Soaring costs of private medical insurance could see employers withdrawing the benefit, with dire consequences for staff absence rates, an HR consultancy warns.
From April employers will have to pay income tax on medical insurance, this combined with another year of high medical inflation, and a likely increase in insurance premium tax will make policies too costly for some employers, according to Towers Perrin.
Early results of a Towers Perrin survey of major companies showed that the benefits issue that concerns them most is the high rate of medical inflation which has been at about 10 per cent for the past 5 years.
Income tax on medical cover will add between 11 and 12 per cent more to the cost of the policy.
Greg Clarke, health and risk consultant at Towers Perrin, said companies would be reluctant to withdraw private medical cover as it keeps down absence by allowing staff faster access to operations and specialist treatment than they would receive on the NHS.
But if the cost becomes prohibitive they may be forced to offer a cash alternative or other benefits instead, he said.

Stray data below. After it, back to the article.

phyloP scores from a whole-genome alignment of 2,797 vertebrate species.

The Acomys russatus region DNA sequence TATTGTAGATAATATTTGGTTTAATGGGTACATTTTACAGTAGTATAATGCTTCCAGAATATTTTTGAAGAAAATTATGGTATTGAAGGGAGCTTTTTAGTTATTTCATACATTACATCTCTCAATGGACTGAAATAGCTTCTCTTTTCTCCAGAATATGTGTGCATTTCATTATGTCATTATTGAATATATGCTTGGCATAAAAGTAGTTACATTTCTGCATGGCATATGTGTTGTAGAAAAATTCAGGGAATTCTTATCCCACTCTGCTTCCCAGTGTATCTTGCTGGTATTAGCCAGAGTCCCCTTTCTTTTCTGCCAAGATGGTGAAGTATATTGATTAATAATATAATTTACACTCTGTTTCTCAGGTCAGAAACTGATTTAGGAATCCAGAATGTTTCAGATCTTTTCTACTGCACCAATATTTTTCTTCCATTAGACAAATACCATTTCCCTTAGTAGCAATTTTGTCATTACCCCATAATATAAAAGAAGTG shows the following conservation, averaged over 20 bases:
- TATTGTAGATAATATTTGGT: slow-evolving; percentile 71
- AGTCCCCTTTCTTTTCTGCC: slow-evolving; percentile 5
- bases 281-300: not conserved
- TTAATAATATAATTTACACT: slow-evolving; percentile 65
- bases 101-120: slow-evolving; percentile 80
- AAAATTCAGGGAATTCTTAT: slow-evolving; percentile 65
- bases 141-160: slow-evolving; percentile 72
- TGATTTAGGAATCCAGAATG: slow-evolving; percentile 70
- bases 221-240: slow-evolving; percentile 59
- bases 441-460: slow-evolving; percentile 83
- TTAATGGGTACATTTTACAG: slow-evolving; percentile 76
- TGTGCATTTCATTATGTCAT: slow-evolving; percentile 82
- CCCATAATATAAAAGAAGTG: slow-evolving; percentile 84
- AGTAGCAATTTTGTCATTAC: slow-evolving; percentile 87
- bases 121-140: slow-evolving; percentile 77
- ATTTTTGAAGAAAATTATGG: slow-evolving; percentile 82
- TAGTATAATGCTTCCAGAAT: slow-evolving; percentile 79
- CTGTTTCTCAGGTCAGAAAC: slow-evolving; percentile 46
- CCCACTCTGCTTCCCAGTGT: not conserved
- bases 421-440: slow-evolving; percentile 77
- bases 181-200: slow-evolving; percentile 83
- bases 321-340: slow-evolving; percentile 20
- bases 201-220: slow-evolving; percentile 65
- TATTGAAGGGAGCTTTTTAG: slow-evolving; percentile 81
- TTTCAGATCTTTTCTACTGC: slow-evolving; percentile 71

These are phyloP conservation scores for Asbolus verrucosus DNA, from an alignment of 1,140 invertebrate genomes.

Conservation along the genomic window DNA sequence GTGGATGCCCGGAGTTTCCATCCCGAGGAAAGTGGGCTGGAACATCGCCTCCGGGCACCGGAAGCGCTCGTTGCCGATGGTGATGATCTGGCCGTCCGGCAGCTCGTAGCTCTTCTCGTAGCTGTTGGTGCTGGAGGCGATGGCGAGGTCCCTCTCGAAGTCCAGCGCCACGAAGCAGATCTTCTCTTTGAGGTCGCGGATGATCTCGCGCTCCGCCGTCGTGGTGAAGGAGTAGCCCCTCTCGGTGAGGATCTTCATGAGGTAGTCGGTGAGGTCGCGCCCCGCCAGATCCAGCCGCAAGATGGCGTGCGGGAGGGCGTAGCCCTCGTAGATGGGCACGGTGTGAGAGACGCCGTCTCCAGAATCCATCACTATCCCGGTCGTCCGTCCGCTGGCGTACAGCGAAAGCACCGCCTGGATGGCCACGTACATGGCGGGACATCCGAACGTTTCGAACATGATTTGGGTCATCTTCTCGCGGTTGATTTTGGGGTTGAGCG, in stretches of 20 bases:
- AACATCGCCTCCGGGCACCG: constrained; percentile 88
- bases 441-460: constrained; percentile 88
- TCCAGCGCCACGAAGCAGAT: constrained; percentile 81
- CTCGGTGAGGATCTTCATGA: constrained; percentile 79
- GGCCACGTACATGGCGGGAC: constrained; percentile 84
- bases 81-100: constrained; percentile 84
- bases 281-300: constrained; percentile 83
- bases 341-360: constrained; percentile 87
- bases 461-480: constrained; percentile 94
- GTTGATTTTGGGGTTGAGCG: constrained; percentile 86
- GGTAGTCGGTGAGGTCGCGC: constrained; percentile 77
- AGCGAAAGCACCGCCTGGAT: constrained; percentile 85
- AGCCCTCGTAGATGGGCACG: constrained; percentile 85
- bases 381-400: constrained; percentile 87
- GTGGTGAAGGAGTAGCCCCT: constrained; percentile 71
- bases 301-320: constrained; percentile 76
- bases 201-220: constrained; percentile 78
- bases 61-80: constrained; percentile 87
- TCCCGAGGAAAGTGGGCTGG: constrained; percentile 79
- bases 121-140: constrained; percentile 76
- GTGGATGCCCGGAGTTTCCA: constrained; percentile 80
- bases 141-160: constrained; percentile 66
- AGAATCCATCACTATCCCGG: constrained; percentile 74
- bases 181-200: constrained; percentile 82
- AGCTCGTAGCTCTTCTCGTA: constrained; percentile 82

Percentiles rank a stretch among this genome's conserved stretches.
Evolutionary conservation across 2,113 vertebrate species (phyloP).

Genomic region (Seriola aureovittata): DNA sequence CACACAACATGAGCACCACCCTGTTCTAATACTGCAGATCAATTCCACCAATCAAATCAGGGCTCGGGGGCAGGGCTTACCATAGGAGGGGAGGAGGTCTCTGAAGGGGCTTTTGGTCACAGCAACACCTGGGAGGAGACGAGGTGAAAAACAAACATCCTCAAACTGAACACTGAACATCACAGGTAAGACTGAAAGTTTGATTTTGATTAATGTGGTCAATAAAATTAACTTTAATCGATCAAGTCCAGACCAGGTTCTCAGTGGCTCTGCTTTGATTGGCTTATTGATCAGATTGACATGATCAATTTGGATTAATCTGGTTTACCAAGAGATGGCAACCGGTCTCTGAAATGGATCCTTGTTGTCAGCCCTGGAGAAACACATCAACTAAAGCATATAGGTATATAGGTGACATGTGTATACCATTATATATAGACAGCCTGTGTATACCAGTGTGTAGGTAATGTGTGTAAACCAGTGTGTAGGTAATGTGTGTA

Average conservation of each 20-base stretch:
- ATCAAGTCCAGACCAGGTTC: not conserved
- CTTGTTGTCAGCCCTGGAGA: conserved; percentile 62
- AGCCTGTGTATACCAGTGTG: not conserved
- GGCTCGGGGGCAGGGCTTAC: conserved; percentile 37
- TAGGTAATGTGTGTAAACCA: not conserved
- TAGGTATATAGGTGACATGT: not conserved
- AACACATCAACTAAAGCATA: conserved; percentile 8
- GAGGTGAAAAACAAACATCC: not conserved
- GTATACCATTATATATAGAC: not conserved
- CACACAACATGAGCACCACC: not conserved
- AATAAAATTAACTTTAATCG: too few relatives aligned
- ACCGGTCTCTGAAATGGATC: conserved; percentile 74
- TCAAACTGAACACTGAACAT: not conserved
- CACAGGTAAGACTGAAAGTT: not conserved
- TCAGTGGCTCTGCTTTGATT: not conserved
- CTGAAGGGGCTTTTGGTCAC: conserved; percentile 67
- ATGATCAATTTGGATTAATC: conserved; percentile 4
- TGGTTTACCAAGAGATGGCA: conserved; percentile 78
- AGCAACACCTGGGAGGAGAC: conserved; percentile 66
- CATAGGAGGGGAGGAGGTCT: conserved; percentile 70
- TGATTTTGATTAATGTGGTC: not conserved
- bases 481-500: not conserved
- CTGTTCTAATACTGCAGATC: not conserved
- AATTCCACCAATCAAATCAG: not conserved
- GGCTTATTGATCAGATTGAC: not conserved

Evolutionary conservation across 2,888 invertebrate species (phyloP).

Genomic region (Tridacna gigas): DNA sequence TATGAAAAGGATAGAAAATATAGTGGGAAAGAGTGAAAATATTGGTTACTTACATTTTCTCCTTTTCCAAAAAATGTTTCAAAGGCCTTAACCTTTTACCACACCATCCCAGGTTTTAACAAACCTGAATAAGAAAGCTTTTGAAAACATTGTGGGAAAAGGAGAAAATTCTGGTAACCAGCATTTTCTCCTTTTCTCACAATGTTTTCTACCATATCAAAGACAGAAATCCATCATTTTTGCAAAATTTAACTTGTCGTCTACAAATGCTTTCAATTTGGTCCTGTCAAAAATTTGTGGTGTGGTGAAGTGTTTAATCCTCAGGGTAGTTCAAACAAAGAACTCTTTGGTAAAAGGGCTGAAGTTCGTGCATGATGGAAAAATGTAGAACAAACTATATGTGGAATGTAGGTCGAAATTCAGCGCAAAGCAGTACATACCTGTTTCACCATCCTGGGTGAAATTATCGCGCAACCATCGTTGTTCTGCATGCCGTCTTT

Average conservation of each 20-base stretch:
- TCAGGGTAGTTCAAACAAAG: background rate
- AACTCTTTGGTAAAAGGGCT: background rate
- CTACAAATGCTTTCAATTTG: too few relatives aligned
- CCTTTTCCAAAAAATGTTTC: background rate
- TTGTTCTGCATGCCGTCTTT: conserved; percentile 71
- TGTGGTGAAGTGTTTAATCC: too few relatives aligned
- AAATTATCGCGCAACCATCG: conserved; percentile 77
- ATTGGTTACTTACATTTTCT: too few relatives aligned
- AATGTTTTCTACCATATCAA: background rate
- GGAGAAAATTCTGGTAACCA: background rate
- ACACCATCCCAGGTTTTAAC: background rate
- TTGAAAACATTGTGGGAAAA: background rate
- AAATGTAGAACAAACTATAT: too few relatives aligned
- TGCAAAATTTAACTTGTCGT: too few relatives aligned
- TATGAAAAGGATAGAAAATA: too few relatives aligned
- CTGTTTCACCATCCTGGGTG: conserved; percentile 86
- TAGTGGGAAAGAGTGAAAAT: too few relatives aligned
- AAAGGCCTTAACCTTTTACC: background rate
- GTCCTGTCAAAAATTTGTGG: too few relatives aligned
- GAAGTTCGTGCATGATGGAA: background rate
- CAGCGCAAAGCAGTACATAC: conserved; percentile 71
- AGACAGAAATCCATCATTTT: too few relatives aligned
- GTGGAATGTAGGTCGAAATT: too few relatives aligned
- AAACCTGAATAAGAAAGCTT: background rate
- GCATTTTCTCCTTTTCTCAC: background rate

Stephen Clements, senior consultant at William M Mercer, said companies were unlikely to scrap private cover altogether because it is popular with staff. However, they are likely to look for ways of making it more valuable to the company as an absence management tool, to justify the cost.
Kris Bezzant, pay and benefits manager at Cap Gemini, agreed that the rising costs are a worry, but said it will not deter the company from offering the perk. "Our overriding concern is to keep our package competitive and in line with the market so we can continue to recruit the people we need," she said.